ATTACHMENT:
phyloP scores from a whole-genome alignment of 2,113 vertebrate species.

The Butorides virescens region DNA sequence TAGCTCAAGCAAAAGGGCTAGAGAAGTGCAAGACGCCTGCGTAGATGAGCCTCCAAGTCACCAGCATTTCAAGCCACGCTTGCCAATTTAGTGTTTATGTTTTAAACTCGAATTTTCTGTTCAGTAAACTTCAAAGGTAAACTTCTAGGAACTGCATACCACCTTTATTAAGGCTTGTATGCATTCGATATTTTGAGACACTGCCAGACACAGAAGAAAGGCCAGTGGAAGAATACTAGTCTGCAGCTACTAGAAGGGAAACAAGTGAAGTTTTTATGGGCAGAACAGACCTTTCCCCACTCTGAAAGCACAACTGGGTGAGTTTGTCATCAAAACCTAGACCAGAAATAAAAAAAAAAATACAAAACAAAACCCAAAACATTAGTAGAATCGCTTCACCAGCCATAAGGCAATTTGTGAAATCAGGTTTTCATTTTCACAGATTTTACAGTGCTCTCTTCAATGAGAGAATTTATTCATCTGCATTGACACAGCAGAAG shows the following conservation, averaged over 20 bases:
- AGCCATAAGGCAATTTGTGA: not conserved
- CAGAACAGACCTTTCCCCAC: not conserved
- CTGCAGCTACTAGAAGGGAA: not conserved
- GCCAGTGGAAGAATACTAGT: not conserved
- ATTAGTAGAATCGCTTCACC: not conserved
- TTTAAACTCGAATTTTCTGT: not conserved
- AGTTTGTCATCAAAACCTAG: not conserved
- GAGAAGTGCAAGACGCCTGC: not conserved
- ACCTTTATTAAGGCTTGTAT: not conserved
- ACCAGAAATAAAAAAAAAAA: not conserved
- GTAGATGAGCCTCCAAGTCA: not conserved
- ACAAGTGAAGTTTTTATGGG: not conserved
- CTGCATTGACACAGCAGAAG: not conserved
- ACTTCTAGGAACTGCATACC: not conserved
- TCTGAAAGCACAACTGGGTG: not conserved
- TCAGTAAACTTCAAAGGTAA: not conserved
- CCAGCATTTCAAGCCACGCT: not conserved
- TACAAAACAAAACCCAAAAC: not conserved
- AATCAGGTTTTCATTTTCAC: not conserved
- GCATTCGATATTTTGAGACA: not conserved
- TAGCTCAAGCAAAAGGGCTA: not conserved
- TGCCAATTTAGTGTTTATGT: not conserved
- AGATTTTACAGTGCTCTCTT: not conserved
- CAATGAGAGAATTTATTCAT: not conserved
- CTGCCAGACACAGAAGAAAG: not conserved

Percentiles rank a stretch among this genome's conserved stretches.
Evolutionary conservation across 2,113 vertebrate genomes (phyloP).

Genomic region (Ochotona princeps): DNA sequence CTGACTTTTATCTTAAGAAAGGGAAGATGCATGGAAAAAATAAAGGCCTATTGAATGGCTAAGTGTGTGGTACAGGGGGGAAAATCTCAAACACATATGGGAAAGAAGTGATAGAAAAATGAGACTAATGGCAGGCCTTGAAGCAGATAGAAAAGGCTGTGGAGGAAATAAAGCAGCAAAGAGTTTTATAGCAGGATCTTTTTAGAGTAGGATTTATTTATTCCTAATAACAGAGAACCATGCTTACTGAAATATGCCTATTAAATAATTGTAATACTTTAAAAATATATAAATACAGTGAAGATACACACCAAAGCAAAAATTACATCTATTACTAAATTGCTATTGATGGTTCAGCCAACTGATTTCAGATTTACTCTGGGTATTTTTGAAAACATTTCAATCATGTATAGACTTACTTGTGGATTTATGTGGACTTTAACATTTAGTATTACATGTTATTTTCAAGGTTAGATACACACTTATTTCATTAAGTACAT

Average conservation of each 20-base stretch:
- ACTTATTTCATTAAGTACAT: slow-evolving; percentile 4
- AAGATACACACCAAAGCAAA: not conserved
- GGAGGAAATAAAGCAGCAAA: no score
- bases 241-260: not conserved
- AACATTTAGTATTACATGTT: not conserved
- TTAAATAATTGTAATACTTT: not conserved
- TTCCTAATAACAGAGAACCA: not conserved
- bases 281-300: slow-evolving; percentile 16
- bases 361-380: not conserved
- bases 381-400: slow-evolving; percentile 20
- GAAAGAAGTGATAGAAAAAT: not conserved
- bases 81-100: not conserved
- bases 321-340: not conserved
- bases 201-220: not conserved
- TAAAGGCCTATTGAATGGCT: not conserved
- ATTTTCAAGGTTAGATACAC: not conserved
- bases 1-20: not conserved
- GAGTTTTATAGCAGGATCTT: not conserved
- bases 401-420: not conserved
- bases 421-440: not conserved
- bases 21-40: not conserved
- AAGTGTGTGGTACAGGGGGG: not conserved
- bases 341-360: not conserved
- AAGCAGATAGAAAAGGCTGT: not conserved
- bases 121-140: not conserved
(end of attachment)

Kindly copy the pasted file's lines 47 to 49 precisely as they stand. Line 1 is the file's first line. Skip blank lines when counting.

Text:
- ATTTTCAAGGTTAGATACAC: not conserved
- bases 1-20: not conserved
- GAGTTTTATAGCAGGATCTT: not conserved